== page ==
TBV Insights

Directing the viewer’s vision in explainer videos

Directing the viewer’s vision in explainer videosCatching up with Alec Baldwin’s “Here’s the Thing” podcast from WNYC recently, I was surprised to hear, in a very good interview with the affable Julianne Moore, that some directors (she mentioned David Cronenberg and Woody Allen) rarely say anything to the actors on set. Instead of trying to share a vision with actors, they concentrate on how to direct the audience’s vision. You can take this direction to make your explainer videos explain better.

How to avoid confusing the viewer

The visual conventions used to tell your technology story on a flat rectangular screen — camera moves, edits, composition — are ways of telling stories that audiences understand from a century of motion picture watching. You understand them too, even if you can’t distinguish a pan from a zoom.

Inspect every frame of your video for elements that are distracting or confusing. When something is in motion, that’s where the viewer will look, so make sure the thing in motion is what you want the viewer to look at. Along the same lines, viewers should be able to follow the plot and understand the message with the sound turned off. That will tell you whether the graphics and animation are pulling their weight, or merely decorating the text. You don’t want to pay for video that’s not working.

What to look for in storyboards 

If, your storyboards resemble an orderly PowerPoint presentation, you’re headed for trouble. PowerPoint presenters start with a headline. This headline caps off a balanced composition made of type, images and white space filling the screen. But if you animate the main idea at the top of the screen, that’s what will draw the viewer’s eye, distracting it from whatever else you want them to see. On the other hand, if the headline is static, animation elsewhere will draw the eye away from it. You lose impact either way.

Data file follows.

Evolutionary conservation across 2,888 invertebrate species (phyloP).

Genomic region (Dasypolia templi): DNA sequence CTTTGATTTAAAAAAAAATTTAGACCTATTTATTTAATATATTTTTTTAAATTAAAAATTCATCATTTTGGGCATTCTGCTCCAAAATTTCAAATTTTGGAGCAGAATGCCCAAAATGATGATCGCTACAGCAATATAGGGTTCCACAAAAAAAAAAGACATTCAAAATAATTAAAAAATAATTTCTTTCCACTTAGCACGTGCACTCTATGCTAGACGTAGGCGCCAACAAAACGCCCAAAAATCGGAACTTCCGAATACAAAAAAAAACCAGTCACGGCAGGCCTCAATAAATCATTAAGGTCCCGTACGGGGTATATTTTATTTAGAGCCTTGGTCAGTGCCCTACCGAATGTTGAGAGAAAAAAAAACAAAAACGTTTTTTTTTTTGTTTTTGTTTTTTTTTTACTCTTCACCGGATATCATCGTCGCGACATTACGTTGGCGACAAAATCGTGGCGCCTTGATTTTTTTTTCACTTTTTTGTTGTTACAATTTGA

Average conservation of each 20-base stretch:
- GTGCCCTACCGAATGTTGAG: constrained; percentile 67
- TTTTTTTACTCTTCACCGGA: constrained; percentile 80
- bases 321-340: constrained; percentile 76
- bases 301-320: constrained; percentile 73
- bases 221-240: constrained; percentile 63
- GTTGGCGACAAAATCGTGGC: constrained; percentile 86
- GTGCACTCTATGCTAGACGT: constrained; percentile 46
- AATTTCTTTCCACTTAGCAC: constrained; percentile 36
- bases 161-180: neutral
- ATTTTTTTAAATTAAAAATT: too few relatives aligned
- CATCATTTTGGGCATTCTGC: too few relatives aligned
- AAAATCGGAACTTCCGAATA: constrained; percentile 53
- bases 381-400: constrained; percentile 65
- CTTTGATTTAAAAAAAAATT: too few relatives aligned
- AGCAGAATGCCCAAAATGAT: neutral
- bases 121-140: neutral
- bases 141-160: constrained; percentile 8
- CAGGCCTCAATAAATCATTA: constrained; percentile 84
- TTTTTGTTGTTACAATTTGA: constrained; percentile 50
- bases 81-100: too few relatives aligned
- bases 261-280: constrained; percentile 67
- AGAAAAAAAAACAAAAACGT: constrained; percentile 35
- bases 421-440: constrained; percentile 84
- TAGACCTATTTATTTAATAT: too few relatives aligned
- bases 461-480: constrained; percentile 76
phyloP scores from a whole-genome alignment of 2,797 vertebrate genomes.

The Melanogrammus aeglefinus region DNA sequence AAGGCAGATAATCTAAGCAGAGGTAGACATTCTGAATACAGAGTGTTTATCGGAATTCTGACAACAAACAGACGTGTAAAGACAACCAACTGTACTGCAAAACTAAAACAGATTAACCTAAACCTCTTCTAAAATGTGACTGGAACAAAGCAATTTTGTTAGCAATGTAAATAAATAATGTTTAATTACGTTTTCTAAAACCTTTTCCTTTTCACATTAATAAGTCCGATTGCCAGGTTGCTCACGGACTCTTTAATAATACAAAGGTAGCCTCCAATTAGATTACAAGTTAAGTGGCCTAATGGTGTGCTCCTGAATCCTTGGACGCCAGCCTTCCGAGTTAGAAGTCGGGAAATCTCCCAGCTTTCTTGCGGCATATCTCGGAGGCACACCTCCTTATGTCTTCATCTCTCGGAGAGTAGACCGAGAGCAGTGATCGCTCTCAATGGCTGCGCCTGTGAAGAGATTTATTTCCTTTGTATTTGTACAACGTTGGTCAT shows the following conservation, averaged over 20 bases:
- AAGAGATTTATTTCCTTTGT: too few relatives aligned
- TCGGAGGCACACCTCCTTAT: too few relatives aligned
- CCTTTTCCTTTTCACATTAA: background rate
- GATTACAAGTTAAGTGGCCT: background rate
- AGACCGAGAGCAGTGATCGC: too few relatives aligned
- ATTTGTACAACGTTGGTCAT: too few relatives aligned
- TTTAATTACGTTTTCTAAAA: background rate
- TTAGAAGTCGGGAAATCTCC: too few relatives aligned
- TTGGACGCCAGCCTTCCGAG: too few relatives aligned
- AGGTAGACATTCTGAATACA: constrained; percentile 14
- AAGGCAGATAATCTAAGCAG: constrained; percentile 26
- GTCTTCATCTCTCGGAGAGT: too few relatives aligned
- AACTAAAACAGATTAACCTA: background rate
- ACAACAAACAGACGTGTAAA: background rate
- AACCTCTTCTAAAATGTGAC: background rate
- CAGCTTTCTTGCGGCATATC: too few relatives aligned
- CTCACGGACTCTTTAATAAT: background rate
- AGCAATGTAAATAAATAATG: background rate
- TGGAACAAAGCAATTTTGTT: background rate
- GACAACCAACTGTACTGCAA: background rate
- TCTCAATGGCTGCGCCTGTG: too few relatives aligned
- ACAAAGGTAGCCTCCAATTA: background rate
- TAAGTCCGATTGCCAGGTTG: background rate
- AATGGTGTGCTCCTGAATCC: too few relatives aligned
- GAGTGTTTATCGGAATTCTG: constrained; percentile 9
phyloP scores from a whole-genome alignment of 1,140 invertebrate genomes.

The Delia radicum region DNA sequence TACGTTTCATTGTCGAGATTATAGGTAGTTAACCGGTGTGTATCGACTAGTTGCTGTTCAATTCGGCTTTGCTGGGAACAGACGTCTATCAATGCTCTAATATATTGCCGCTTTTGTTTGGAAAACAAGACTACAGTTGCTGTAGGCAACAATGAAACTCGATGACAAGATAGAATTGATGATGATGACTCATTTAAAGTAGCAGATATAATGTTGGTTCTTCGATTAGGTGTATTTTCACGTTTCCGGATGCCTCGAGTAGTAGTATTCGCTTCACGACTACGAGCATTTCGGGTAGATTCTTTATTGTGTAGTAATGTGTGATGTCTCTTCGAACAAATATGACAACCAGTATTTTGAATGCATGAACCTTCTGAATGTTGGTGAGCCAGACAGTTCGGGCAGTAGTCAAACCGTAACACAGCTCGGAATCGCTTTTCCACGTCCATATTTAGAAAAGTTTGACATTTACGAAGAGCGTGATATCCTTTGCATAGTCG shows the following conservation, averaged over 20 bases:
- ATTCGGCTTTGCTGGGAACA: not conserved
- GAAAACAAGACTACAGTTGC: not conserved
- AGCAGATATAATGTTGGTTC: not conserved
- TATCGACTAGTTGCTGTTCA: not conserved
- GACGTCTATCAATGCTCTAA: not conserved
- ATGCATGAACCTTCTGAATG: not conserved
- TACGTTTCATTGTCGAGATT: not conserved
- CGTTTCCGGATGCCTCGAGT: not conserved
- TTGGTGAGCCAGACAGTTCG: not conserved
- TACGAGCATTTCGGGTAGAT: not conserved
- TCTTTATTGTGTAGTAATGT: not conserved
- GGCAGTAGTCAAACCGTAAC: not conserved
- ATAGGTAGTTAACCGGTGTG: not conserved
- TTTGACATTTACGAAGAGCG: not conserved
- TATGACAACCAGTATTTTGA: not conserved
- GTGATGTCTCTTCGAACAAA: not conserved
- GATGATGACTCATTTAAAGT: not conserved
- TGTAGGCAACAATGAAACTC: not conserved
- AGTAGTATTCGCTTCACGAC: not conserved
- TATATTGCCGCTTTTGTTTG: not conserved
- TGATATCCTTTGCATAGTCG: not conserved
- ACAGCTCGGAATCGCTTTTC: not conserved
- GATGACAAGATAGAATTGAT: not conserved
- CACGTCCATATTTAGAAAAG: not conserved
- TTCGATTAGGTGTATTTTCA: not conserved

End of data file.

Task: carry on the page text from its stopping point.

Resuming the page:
It’s hard for most of us to imagine a finished video by looking at storyboards, but if they’re a little disorienting and if you’re seeing lots of changes in point of view and focus, you’re probably in good shape. If you can determine where the viewer’s eye is going and see that your message will be clear when it gets there, you’re in very good shape.

How to make sure the script works

Explainer videos seldom feature actors or cartoon characters capable of making the words read aloud much more compelling than what’s printed in the script. More often than not, the viewer is listening to voiceover narration, not dialog, about impersonal matters. The rhythm and inflection supplied by a professional actor, maybe with pleasant music in the background, will certainly help make the narration easy to listen to, but if that’s the whole story, it’s a podcast or radio commercial, not video.

If you want to deliver a rich user experience during the minute or two when you have the viewer’s attention, you need to do it with meaningful visuals. A mechanical hand writing on a whiteboard adds no information unless it’s drawing a picture. Animated words are still just words. With an animated diagram, on the other hand, the words of narration add to the viewer’s understanding. And the clearer the images, the more relaxed and un-sales-y the narration can be.

Put text where the action is

You can’t come up with a self-explanatory image for every concept you need to put across — you’re going to have to put some text on the screen. Try to avoid PowerPoint-y bullet points, except at the end when viewers have time for review. When things are in motion, you want to keep them in motion, not have them accumulate in one place. And, if your on-screen text is explaining or reinforcing a graphic, connect it to the subject so the eye doesn’t need to roam elsewhere.

For more ideas on improving your technology marketing videos, check out our latest guide, Creating Technology Marketing Videos with Shareable Ideas.

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